- Researchers appear to have found a neural basis for "cute aggression."
- Cute aggression is what happens when you say something like, 'It's so cute I want to crush it!'
- But it's also a complex response that likely serves to regulate strong emotions and allow caretaking of the young to occur.
Percentage of participants responding "yes" to things people say and do, and correlations with ratings of cute aggression. / Frontiers in Behavioral Neuroscience<p>The results showed that participants expressed higher levels of "cute aggression" when confronted with pictures of cute animals. There was no clear pattern observed when the same participants were exposed to photos of cute and non-cute babies, even though studies in the past have found a litany of connections between cute babies and something else, i.e., cute babies and <a href="https://www.ncbi.nlm.nih.gov/pmc/articles/PMC3260535/" target="_blank">the activation of baby schema</a> ('baby schema' being the name given to the cute features of a baby that activate care-taking feelings in someone else), cute babies and <a href="https://journals.sagepub.com/doi/10.1177/1754073911402396" target="_blank">the social engagement it may spur in others</a>, and more.<br></p><p>But, neurologically, Stavropoulous noted, "there was an especially strong correlation between ratings of cute aggression experienced toward cute animals and the reward response in the brain toward cute animals." What's more, it appears that the brain plays a role in bringing us towards a state of balance, as Stavropoulous went on to note that:</p><p style="margin-left: 20px;">"Our study seems to underscore the idea that cute aggression is the brain's way of 'bringing us back down' by mediating our feelings of being overwhelmed." </p><p>There was also a strong correlation between feelings of 'cute aggression' and the feelings associated with care-taking. </p><p>In short, the study seems to offer evidence to affirm something resembling the following: you see a cute animal. You see a cute baby. Your brain rewards you so much that you feel overwhelmed. You express the opposite of that emotion to bring yourself back into balance. This leaves you in a more effective place to take care of a small animal or child.<br></p>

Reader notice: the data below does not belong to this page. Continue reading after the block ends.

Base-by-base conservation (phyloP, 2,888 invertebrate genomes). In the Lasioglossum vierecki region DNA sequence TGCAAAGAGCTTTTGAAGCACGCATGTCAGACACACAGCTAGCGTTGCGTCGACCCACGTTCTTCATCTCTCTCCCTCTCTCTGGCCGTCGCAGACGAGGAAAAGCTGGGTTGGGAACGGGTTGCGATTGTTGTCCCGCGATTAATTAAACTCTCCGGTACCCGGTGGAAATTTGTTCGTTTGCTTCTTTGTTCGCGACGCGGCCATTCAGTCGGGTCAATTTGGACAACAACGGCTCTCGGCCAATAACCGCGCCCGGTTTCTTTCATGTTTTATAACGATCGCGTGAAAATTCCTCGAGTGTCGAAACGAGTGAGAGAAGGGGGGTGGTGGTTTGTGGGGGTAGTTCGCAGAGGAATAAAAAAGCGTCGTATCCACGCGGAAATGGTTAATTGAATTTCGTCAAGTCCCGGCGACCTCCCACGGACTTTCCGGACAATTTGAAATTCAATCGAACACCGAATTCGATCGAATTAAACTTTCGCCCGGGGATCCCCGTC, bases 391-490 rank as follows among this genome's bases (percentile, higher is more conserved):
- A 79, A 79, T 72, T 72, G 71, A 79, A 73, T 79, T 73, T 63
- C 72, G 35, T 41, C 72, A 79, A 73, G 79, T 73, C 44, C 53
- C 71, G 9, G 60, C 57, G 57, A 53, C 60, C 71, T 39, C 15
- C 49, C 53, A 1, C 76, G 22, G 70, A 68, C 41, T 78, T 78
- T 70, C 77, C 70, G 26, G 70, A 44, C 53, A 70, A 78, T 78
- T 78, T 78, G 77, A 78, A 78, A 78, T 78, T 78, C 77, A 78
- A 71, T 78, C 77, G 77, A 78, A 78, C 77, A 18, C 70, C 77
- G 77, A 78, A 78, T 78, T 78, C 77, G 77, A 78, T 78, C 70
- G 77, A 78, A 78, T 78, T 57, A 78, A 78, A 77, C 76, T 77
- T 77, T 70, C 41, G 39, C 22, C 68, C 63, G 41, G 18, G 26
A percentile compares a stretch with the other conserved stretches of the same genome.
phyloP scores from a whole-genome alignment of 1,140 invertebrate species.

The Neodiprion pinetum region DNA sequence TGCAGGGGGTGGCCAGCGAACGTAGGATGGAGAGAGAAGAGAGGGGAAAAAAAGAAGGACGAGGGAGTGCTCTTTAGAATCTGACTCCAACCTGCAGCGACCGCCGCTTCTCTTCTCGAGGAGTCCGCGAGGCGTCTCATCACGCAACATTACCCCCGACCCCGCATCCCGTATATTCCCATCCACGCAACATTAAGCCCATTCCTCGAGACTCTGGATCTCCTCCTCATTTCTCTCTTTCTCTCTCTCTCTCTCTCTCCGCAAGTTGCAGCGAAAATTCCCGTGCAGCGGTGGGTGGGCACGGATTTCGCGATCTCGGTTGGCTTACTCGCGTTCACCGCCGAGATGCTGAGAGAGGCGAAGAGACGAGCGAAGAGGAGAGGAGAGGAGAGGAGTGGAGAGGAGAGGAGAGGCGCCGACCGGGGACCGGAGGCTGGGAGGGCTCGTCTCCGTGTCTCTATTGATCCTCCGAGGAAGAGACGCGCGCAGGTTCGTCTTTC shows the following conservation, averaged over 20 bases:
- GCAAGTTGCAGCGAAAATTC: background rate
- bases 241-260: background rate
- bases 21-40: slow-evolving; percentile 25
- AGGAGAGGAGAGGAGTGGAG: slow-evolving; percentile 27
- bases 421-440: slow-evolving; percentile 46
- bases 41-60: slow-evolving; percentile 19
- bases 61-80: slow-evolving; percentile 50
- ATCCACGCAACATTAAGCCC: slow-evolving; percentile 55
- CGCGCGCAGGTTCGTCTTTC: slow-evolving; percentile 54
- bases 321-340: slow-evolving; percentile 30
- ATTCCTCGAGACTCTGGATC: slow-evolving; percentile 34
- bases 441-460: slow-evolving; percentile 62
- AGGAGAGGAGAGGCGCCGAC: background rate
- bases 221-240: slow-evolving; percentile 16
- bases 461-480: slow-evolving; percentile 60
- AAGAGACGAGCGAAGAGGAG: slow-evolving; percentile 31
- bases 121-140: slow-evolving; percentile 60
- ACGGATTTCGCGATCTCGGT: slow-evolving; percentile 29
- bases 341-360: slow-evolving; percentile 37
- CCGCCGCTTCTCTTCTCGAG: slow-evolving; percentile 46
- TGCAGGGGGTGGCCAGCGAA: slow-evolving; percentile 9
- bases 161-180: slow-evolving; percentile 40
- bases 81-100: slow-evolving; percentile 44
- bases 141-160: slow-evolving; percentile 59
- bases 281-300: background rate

In Japan, kawaii, the love of cuteness, is both culture and science, and it's taking over the world.
You might think that everyone loves cute things. But not the way Japanese people do. In Japan, cuteness is a well-established and very prevalent part of the culture. And, of course, there is a scientific explanation for this. Because science will tackle any question. No matter how cute.
Looking at cute cat photos has potential work benefits according to a study by Hiroshima University researchers.
According to some studies, 15% of all Internet traffic is cat-related. Why do we love them so? One theory is that they remind us of babies, and we are instinctually responding to cat features such as big eyes in little heads. Dopamine rushes to the brain when we see something cute. We crave cuteness like sugar and sex.